1780 American Revolution: George Washington granted the Continental Army a holiday “as an act of solidarity with the Irish in their fight for independence”.

1805 The Italian Republic, with Napoleon as president, became theKingdom of Italy, with Napoleon as King.

1834 Gottlieb Daimler, German engineer and inventor was born (d. 1900).

1845 The rubber band was patented.

1846 Kate Greenaway, English children’s author and illustrator, was born (d. 1901).

1860 The opening shots of the first Taranaki War were fired when imperial troops attacked a pa built by the Te Ati Awa chief Te Rangitake at Te Kohia.

First Taranaki war erupts at Waitara

1861 The Kingdom of Italy (1861-1946) was proclaimed.

1864 Joseph Baptista Indian Home Rule founder was born  (d. 1930).

1880 Lawrence Oates, English army officer and Antarctic explorer, was born (d. 1912).

1905 – The only surviving Maungatautari Bank cheque was issued.

Only surviving Maungatautari Bank cheque issued

1919 Nat King Cole, American singer, was born (d. 1965).

1920 Sheikh Mujibur Rahman, Founding Leader of Bangladesh, was born (d. 1975).

1938 Rudolf Nureyev, Russian-born dancer and choreographer, was born (d. 1993).

1938 Zola Taylor, American singer (The Platters), was born  (d. 2007).

1939 Battle of Nanchang between the Kuomintang and Japan started.

1941 The National Gallery of Art in Washington DC was officially opened by President Franklin D. Roosevelt.

1941 Paul Kantner, American musician (Jefferson Airplane) was born.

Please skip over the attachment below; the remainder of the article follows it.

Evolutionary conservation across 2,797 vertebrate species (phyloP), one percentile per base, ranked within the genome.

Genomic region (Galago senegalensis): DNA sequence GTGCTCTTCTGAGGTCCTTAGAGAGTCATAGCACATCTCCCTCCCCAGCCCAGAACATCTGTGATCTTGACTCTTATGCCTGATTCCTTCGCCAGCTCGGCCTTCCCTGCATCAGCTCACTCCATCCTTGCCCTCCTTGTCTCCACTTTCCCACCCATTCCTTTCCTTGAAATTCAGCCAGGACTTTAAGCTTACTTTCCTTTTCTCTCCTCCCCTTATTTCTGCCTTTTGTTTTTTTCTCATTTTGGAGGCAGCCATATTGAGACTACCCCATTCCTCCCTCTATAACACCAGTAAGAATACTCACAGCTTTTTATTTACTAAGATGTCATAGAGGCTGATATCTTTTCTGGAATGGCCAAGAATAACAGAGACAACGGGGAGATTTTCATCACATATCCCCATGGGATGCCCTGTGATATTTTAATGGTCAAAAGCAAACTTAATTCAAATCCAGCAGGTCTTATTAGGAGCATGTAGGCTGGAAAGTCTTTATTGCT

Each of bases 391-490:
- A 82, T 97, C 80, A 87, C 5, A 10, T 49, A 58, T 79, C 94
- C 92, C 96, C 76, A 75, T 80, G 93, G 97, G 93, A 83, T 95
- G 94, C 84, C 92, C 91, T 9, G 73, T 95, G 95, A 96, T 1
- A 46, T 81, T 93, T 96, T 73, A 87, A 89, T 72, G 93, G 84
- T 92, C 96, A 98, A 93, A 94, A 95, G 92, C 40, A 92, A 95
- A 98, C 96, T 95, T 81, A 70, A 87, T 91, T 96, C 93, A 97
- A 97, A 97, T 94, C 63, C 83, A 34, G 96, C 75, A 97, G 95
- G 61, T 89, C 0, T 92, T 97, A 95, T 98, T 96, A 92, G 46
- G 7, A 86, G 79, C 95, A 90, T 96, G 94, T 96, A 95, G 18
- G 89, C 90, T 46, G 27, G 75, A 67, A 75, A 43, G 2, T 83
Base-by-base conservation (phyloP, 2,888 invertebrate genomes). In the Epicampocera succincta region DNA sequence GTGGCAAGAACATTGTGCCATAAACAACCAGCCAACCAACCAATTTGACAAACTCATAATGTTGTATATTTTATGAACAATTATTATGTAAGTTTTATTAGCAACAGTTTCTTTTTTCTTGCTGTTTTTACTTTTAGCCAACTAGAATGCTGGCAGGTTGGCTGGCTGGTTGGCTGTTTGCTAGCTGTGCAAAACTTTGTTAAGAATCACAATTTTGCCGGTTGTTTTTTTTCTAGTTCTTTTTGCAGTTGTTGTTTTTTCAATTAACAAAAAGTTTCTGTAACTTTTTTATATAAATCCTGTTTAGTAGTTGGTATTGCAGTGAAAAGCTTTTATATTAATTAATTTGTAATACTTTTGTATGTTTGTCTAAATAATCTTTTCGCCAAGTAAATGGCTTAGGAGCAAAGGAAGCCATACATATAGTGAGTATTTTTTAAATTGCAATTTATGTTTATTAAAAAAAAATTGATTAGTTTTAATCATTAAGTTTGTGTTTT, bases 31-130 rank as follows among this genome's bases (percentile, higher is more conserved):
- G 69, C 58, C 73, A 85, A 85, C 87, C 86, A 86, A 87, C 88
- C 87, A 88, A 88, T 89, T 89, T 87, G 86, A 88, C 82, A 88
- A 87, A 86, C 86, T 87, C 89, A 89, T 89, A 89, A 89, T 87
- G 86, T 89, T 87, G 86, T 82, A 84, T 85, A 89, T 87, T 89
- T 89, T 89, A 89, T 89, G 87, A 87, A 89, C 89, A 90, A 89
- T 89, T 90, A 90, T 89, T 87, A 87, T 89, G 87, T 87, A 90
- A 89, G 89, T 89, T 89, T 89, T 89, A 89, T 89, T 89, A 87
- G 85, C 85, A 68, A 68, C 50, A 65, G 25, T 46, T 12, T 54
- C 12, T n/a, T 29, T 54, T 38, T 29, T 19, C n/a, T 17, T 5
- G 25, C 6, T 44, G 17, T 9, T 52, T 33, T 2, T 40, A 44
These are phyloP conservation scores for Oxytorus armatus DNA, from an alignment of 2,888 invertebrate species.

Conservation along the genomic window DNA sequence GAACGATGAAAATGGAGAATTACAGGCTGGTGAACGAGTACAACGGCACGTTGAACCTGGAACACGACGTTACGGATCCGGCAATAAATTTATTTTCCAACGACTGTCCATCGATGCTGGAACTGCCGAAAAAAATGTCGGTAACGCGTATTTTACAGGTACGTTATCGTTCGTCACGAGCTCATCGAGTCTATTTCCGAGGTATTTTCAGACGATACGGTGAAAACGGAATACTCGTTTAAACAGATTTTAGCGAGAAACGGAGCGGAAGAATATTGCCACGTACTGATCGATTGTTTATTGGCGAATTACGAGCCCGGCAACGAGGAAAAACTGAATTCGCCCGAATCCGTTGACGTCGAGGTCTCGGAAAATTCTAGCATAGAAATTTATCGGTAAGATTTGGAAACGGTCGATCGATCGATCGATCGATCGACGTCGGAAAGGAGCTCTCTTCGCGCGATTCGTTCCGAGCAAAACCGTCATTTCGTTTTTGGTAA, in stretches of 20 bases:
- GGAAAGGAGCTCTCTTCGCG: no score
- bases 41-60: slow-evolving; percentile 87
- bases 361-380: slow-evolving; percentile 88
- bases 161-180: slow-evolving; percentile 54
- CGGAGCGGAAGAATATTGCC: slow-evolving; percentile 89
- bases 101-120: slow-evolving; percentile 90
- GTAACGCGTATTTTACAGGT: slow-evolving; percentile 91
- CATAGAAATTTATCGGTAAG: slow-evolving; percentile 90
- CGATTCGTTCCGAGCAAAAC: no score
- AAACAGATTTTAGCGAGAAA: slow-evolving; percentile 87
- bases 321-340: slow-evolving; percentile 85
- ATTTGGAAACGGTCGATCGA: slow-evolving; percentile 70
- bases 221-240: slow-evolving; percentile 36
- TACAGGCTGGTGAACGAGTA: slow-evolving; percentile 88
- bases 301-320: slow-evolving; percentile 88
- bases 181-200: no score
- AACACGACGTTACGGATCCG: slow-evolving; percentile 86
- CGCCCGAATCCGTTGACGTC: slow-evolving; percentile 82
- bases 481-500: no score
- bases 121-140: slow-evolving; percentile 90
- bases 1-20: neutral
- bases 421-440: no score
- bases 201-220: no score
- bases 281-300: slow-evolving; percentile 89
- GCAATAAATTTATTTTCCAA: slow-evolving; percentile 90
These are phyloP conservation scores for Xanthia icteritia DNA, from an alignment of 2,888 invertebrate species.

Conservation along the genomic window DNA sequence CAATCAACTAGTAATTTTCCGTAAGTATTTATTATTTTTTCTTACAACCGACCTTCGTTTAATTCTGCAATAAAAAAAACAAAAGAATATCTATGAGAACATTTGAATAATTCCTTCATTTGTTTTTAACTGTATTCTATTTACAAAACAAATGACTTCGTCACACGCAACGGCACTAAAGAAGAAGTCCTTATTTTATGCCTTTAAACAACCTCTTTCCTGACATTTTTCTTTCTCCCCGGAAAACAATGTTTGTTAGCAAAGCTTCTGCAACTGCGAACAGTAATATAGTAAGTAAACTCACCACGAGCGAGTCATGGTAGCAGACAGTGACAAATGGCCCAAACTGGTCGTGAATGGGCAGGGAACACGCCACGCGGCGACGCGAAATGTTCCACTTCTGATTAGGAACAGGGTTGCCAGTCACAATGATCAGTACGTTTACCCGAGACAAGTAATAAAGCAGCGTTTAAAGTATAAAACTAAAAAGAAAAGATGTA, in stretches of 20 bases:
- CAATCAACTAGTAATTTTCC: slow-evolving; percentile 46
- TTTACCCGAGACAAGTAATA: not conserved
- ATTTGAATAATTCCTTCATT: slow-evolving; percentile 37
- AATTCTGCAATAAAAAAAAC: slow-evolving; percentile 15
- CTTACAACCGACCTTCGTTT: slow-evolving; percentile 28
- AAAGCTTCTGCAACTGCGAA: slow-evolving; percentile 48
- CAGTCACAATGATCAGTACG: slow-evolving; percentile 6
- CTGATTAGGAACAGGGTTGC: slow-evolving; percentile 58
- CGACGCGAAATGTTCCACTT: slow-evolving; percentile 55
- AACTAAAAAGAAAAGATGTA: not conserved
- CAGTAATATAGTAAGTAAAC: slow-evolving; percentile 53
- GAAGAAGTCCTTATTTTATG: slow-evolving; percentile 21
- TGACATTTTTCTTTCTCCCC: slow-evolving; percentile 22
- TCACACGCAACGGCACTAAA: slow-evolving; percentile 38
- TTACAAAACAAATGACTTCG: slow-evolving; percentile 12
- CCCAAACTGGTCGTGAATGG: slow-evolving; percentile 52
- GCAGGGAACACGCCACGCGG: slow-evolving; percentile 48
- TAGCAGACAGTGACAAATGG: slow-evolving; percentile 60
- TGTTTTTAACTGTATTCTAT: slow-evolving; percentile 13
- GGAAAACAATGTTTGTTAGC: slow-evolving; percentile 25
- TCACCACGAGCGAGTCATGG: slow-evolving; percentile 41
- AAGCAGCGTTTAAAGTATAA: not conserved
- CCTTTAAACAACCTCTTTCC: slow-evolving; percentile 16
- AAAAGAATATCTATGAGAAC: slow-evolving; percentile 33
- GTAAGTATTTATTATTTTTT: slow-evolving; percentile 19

1942 The first Jews from the Lviv Ghetto were gassed at the Belzec death camp (eastern Poland).

1945 The Ludendorff Bridge in Remagen, Germany collapsed, ten days after its capture.

1947 First flight of the B-45 Tornado strategic bomber.

1948 Benelux, France and the United Kingdom signed the Treaty of Brussels.

1950  Researchers at the University of California announced the creation of element 98, which they named “Californium.”

1951 Scott Gorham, American musician (Thin Lizzy) was born.

1954 Lesley-Anne Down, English actress, was born.

1957 A plane crash in Cebu killed Philippine President Ramon Magsaysayand 24 others.

1958 The United States launched the Vanguard 1 satellite.

1959 Tenzin Gyatso, the 14th Dalai Lama, fled Tibet for India.

1960 U.S. President Dwight D. Eisenhower signed the National Security Council directive on the anti-Cuban covert action programme that led to the Bay of Pigs Invasion.

1966  Off the coast of Spain, the Alvin submarine found a missing American hydrogen bomb.

1967 Billy Corgan, American musician (Smashing Pumpkins), was born.

1969 Alexander McQueen, British fashion designer, was born (d. 2010).

1969 Golda Meir became the first female Prime Minister of Israel.

1970 My Lai Massacre: The United States Army charged 14 officers with suppressing information related to the incident.

1973 The Pulitzer Prize-winning photograph Burst of Joy was taken, depicting a former prisoner of war being reunited with his family.

1976 Stephen Gately, Irish singer, musician, and actor (Boyzone) was born (d. 2009).

1979 The Penmanshiel Tunnel collapsed during engineering works, killing two workers.

1988 A Colombian Boeing 727 jetliner, Avianca Flight 410, crashed into a mountainside near the Venezuelan border killing 143.

1988 Eritrean War of Independence: The Nadew Command, an Ethiopian army corps in Eritrea, was attacked on three sides by military units of the Eritrean People’s Liberation Front in the opening action of the Battle of Afabet.

1992 Israeli Embassy attack in Buenos Aires: Suicide car bomb attack killed 29 and injured 242.

2000 More than 800 members of the Ugandan cult Movement for the Restoration of the Ten Commandments of God died in a mass murder and suicide orchestrated by leaders of the cult.

2003 Secretary of State for Foreign and Commonwealth Affairs Robin Cook, resigned from the British Cabinet over his disagreement with government plans for the war with Iraq.